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Banks and fintechs: the perfect partnership

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Banks and fintechs: the perfect partnership

Christer Holloman, CEO and co-founder, Divido 

Figures from Accenture estimate that the point-of-sale (POS) finance space represents a $1.8 trillion opportunity for banks, and that’s just in the U.S. There are no two ways about it, retail finance represents an enormous opportunity for banks. But are they missing a trick by not being nimble enough to dominate this landscape? Can they capitalise on this opportunity or will they lose out to the fintech pack who have come in and set the standard in the POS finance space?

Christer Holloman

Christer Holloman

When it comes to lending money to finance retail purchases specifically, most banks do this via credit cards. Whilst the card hasn’t evolved much in the last 50 years, consumer preferences certainly have, with fewer consumers choosing to have a credit card. This disconnect between consumer expectations and an ageing banking value proposition has paved the way for new lending providers such as Alipay, PayPal, Affirm, Klarna, etc. These firms combined are now valued higher than any one bank in all of Europe and North America.

The new digital ecosystem 

Digital is the new global currency. Everybody wants to be part of the digital revolution that’s sweeping across the world. Fintech companies have disrupted the status quo and forever changed the way in which consumers manage their finances and view the lending landscape.

Banks have found themselves in a difficult place. They’re facing competition from multiple directions but can be held back by increasingly expensive legacy systems that limit product development in-house. Simply put, they aren’t innovating fast enough, and the level of consumer experience they need to be providing is nowhere near the level it needs to be in order to successfully compete in today’s increasingly competitive market.

A bank can easily spend millions of dollars, and take two or more years to build a system that can be offered by a fintech in a fraction of that time and, more often, at a fraction of the cost. In the time it can take for banks to develop a product in-house, potential customers are switching to digital-focused competitors who can already offer the service.

Legacy systems are only part of the network of barriers that can hold banks back from agile innovation. Product development processes within large banks are often very structured, require multiple sign-offs from stakeholders, and must adhere to investment and budget cycles set by the broader business. These processes can take months or even years to navigate and can have a detrimental impact on the bottom line in an increasingly competitive marketplace.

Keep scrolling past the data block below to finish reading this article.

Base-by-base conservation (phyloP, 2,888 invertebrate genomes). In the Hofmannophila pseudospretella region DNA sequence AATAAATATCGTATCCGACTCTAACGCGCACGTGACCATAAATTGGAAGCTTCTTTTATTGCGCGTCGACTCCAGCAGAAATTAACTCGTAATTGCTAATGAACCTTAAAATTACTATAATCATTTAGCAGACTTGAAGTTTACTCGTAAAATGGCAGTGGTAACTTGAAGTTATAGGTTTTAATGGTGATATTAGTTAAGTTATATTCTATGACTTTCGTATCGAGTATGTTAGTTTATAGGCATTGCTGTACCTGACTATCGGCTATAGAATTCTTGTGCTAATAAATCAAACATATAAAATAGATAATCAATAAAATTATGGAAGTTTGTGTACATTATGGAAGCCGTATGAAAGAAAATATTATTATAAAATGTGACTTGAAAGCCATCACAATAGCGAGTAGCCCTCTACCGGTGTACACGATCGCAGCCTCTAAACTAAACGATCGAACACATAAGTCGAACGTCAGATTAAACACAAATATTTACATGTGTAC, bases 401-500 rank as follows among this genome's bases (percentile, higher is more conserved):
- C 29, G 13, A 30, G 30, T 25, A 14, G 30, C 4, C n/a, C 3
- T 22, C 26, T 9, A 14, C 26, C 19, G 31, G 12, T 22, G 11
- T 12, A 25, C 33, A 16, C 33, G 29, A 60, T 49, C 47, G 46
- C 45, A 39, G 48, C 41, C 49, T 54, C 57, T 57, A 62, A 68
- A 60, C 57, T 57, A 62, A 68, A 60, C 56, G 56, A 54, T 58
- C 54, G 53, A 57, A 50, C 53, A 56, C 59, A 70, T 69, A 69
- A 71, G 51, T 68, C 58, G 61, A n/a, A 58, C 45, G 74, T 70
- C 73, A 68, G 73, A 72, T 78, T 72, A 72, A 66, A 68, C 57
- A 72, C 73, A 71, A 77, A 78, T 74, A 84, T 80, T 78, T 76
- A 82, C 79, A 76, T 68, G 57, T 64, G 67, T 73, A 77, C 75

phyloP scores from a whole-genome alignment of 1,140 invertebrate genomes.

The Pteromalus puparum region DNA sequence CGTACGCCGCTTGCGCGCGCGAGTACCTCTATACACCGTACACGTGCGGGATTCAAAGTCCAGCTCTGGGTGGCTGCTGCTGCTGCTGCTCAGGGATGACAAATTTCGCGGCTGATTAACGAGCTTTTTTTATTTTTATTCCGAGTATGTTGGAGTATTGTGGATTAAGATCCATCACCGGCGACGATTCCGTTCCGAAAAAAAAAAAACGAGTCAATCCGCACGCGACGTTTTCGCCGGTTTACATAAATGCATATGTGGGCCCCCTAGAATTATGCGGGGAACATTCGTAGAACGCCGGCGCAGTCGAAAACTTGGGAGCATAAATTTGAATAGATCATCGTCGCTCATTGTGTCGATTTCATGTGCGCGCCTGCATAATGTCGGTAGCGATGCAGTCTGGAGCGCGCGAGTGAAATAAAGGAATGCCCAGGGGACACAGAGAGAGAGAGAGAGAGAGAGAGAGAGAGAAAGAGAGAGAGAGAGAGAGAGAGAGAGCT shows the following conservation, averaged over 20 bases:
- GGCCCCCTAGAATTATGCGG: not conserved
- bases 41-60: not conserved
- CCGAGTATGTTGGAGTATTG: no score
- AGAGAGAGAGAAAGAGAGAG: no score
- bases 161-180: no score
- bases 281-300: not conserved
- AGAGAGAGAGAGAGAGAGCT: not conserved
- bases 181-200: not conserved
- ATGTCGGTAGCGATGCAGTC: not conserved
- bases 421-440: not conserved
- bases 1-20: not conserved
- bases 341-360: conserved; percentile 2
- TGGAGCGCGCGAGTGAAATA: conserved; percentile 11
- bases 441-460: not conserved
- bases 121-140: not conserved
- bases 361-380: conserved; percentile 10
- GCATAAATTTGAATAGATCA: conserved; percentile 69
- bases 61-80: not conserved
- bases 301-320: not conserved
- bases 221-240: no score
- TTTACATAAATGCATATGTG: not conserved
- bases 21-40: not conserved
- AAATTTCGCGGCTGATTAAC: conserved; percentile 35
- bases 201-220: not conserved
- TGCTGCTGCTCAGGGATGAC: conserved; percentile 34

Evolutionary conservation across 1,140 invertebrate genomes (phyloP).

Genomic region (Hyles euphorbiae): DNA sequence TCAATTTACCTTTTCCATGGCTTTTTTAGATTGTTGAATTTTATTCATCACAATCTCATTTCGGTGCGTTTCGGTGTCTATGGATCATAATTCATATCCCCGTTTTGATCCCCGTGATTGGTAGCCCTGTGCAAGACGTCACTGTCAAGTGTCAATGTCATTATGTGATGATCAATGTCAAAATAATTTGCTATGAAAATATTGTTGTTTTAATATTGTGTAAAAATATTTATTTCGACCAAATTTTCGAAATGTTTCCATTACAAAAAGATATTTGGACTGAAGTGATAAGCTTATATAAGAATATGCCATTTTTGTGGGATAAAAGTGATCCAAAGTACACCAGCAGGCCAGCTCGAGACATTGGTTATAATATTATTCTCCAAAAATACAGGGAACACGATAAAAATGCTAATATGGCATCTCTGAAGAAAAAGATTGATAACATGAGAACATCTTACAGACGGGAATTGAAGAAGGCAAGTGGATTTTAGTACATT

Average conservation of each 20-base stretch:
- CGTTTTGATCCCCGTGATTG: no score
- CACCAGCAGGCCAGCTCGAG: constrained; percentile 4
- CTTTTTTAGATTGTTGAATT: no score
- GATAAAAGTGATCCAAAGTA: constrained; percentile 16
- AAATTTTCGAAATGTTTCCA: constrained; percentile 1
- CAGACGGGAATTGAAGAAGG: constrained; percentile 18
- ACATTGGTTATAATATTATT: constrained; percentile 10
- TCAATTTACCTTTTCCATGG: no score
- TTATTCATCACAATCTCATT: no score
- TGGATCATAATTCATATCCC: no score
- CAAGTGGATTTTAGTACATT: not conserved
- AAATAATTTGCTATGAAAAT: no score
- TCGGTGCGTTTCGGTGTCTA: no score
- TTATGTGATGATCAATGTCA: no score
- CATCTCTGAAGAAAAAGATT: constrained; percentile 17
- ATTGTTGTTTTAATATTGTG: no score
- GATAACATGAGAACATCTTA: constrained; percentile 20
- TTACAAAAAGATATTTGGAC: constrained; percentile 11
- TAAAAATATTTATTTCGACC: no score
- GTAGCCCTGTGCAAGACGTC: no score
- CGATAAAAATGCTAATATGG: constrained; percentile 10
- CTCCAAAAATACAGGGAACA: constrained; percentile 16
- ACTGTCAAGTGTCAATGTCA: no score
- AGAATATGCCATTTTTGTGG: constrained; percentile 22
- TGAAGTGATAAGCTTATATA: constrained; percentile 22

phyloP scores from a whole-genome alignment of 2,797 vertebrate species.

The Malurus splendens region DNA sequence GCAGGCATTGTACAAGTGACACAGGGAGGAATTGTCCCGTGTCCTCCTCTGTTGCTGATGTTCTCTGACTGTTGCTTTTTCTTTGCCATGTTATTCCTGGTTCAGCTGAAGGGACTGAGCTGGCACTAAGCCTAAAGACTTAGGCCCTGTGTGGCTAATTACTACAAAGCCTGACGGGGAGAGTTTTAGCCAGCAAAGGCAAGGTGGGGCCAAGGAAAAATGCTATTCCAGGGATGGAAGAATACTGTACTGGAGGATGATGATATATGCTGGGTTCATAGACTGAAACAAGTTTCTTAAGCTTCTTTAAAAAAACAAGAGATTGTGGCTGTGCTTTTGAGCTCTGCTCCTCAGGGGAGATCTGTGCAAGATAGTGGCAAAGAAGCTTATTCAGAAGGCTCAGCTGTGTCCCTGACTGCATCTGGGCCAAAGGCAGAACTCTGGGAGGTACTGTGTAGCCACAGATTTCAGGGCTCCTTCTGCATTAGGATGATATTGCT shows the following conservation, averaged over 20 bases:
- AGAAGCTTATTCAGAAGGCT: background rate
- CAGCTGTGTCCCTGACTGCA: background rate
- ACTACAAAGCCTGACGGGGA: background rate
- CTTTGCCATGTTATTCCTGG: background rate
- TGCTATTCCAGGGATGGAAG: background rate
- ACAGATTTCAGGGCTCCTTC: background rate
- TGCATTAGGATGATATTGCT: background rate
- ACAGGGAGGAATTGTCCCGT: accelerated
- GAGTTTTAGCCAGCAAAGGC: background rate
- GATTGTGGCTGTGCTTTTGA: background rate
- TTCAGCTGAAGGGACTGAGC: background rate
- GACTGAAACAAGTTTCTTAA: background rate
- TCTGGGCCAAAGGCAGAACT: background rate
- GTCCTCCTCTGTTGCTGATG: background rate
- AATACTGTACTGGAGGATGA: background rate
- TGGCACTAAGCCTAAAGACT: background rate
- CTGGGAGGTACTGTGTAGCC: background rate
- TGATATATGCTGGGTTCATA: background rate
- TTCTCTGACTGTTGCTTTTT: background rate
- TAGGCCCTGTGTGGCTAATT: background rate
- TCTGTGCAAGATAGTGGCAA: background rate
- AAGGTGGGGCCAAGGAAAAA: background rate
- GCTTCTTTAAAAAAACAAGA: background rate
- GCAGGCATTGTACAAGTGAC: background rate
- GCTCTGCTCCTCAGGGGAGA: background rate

With fintechs continuing to grow, how can banks successfully navigate their way into the POS market efficiently and effectively?

Befriend the ‘competition’

As the old saying goes, keep your friends close and your competition even closer. All banks see fintechs as threats to their ecosystem, but not all fintechs perceive themselves to be threats. Instead, they can be the perfect partner and springboard for banks.

These are fintech companies that aren’t concerned with competing with banks and eating into market share but instead focused on partnership opportunities to innovate, attract talent and develop world-class solutions for consumers. The brand of a bank, combined with the agility of a fintech, can be the perfect recipe for success.

From Tandem Bank’s partnership with Stripe and Currencycloud’s work with Fidorbank to Divido’s partnership with Nordea Finance, we’re seeing an increasing number of collaboration agreements between banks and fintechs. This is a trend that will continue to grow and prosper as fintech continues to evolve. Why build the technology, when you can buy it?

Partnering with a fintech gives banks a direct and fast route to market and a chance to further grow and diversify their revenue channels. A flexible fintech partnership can offer banks the opportunity for growth and access to their technology without needing to spend vast amounts of time and money on their own research and development (R&D) in-house. The agility and innovative technology provided by a fintech is unparalleled, and one that banking legacy systems simply cannot compete with.

If they are to successfully remain relevant, banks need to recognise the importance of collaboration opportunities with younger fintech companies. The digital demands of the future are unlike anything banks have faced before. Banks that want to defend and grow their lending, and stay relevant for another 50 years, must act immediately to partner with fintechs and diversify their route to market, or they might quickly find out there is no longer a place for them. Banks and fintech don’t always have to compete, sometimes collaboration is key.